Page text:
I have mounted a shared network drive. See below output of df -h command.

Filesystem            Size  Used Avail Use% Mounted on
/dev/sda1             550G  362G  161G  70% /
tmpfs                 1.9G   80K  1.9G   1% /dev/shm
                      1.1T  678G  438G  61% /mnt/extstorage

// is the mounted folder from network. I have mounted it by adding the below line under the /etc/fstab/

// /mnt/extstorage cifs uid=root,rw,umask=0000,directio,username=MyUser,password=MyPassword123! 0 0

I can access the folder.

[root@caresurvey /]# cd /mnt/extstorage/
[root@caresurvey extstorage]#

But I cannot do operations inside it. Error shown below. It says permission denied.

[root@caresurvey extstorage]# mkdir TestDir
mkdir: cannot create directory `TestDir': Permission denied

The permissions on // are properly set to read and write for all users within the network. I'm not sure though about the File Format of the said shared folder but as far as I read, it doesn't matter as long as it is shared.

My server is running on CentOS release 6.4 (Final). Am I missing something?

I have also edited the /etc/ssh/sshd_config to un-comment/enable the PermitRootLogin yes because I have read a thread that by doing it, a user was able to fix his issue.

Any help will be greatly appreciated. Below is the output of mount command.

/dev/sda1 on / type ext4 (rw)
proc on /proc type proc (rw)
sysfs on /sys type sysfs (rw)
devpts on /dev/pts type devpts (rw,gid=5,mode=620)
tmpfs on /dev/shm type tmpfs (rw)
none on /proc/sys/fs/binfmt_misc type binfmt_misc (rw)
/tmp on /tmp type none (rw,bind)
/var/tmp on /var/tmp type none (rw,bind)
/home on /home type none (rw,bind)
none on /sys/kernel/config type configfs (rw)
sunrpc on /var/lib/nfs/rpc_pipefs type rpc_pipefs (rw)
gvfs-fuse-daemon on /root/.gvfs type fuse.gvfs-fuse-daemon (rw,nosuid,nodev)
// on /mnt/extstorage type cifs (rw)
nfsd on /proc/fs/nfsd type nfsd (rw)

EDIT (09-22-2015@02:42PM - GMT+8):

Here is the output of ls -ld /mnt/extstorage.

drwxr-xr-x 1 root root 0 Jul 10 15:26 /mnt/extstorage

Note that I am running as root.

  • I bet that there is a problem with the options you are using in your /etc/fstab. Try commenting out that line from your /etc/fstab and mounting like so ... # mount -t nfs / /mnt/extstorage. Also find out if the exported fs is "root squashed" or not. – Red Cricket Sep 22 '15 at 7:00
  • PermitRootLogin has nothing to do with mounting CIFS, so you can safely get rid of it again. Have a look again at the directory permissions of the shared directory. Is this a Windows shared directory or samba? In case of samba, update the question with the shared directory directives from smb.conf – Lambert Sep 22 '15 at 7:08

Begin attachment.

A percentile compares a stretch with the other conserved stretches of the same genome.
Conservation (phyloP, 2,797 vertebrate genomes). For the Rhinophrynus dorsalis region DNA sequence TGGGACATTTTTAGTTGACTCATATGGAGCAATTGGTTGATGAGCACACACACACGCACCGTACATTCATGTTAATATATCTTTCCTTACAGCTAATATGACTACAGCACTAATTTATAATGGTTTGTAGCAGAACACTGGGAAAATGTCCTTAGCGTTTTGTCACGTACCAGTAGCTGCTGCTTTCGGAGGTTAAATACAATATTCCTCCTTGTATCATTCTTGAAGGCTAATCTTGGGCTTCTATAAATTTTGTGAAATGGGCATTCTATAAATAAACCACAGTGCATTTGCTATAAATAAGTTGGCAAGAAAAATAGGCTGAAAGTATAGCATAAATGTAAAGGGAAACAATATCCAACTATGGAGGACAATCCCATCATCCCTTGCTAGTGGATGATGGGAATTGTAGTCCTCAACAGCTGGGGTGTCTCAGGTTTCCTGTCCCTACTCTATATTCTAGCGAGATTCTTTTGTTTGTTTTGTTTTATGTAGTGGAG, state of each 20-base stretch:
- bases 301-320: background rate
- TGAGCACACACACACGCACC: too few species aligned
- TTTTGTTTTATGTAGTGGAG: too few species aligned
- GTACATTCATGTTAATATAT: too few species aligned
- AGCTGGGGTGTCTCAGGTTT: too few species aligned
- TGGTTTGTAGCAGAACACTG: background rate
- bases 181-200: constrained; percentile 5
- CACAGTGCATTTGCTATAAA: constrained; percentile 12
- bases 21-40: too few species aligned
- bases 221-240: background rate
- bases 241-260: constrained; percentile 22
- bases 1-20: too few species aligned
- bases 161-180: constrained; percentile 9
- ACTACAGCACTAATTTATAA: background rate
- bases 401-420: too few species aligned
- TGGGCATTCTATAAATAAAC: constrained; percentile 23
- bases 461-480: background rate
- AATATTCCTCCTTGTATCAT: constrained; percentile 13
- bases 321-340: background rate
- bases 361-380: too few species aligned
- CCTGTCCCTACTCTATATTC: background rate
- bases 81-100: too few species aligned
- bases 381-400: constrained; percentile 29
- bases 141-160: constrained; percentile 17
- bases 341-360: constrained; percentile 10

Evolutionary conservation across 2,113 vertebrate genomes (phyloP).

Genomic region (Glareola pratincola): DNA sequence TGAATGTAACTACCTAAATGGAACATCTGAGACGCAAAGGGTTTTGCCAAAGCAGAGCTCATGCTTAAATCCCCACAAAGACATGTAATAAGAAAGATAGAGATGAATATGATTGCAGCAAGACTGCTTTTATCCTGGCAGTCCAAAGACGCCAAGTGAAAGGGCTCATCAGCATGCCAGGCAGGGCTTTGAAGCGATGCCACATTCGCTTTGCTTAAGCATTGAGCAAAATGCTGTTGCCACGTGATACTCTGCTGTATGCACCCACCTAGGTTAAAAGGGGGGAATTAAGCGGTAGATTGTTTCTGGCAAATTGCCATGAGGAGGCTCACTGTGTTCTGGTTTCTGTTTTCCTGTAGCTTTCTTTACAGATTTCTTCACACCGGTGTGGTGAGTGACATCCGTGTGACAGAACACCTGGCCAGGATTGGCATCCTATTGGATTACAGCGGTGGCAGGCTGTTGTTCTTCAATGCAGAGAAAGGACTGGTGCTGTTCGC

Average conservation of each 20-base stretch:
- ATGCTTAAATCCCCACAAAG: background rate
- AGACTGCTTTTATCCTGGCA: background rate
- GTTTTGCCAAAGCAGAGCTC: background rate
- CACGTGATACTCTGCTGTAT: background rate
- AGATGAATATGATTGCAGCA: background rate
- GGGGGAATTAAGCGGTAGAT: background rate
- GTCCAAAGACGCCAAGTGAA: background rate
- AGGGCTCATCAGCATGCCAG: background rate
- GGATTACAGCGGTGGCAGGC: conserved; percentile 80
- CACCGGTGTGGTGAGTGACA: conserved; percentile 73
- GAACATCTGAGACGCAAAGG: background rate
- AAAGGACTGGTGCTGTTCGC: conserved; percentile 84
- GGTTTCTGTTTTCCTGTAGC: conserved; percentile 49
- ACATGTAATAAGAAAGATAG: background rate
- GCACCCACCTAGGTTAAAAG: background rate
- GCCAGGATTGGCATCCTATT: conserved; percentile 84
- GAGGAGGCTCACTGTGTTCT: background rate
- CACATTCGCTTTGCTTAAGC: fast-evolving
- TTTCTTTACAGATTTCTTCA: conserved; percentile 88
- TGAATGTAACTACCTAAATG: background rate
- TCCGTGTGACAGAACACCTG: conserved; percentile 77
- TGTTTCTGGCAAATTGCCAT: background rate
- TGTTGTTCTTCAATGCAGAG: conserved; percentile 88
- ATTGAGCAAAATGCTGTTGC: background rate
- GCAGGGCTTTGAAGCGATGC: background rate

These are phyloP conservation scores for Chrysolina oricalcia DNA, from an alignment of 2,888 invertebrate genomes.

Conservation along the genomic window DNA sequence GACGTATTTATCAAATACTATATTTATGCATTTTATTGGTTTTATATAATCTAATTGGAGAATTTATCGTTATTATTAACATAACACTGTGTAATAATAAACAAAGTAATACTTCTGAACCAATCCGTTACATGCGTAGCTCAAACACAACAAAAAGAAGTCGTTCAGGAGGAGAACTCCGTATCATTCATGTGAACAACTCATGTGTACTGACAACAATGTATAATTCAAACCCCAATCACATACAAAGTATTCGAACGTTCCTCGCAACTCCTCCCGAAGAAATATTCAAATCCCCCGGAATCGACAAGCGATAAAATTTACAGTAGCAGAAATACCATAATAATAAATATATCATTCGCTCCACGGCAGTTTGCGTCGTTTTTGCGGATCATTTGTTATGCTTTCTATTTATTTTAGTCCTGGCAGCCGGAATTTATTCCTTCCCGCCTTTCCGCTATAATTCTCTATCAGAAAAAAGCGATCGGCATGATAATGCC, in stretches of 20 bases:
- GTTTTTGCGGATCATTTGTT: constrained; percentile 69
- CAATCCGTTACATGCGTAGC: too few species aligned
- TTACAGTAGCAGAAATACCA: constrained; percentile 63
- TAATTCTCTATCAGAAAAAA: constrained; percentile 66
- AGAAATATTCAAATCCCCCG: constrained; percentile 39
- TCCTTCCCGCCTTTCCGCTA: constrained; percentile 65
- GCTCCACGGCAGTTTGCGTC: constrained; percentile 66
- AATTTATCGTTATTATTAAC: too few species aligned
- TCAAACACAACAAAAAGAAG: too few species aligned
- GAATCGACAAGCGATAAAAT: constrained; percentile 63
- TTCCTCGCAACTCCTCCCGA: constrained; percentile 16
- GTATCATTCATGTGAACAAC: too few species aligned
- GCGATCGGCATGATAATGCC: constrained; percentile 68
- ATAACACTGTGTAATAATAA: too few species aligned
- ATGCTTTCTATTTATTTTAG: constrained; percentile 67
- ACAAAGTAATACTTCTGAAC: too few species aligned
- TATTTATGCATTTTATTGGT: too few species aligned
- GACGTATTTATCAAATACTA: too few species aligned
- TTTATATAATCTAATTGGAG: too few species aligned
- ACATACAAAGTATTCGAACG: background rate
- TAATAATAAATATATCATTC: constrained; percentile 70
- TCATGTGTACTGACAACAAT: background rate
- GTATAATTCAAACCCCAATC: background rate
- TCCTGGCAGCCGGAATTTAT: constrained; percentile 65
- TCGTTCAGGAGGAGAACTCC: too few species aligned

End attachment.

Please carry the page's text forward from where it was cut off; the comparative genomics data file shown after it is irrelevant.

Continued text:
• Thank you guys. I'm trying out your suggestions. Will give you feedback. Currently, I am having this error in the command mount -t nfs /mnt/extstorage. Error message: mount.nfs: Connection timed out but the server was ping-able. – Erick Sep 22 '15 at 7:16
  • @Lambert it is a Windows shared directory. – Erick Sep 22 '15 at 7:20
  • Then have a look at both the shared directory permissions (by default Everyone: Read Only) vs the NTFS permissions. You might have modify access to the directory and files at filesystem (NTFS) level but the share might prevent you from writing data. The least privilege will be honored in Microsoft terms. – Lambert Sep 22 '15 at 7:22

Thanks for your replies. I have found out that the NTFS level permission was not set correctly that is why I cannot write in the said folder. After asking the Network Administrator to set the permission correctly, file operations has been permitted.

Also, I have tried sharing a folder using nfs via CentOS (separate server). I was able to replicate and prove my network administrator that there is a problem with his NTFS-level permission. I created a shared folder using NFS. Mounted it on my server, then made the permission to the default one (not 0777). I was able to mount the folder, but cannot do file operations. I have changed it to 0777 (chmod 0777), then the file operations has been allowed.



(for all those that land here from a Google search)

Check that selinux isn't enabled - or is correctly enabled for your setup. I don't need selinux so I disabled it and that fixed the problem for me.


my results:

/etc/ssh$ ls -ld /mnt/test/
drwxr-xr-x 2 root root 4096 Jul 14 18:18 /mnt/test/

I also performed chmod -R 777 to this share folder but I am unable to create folder on shared drive through command line but I am able to create through explorer in Linux

Note: if i am using sudo mkdir it is allowing me to create folder through terminal

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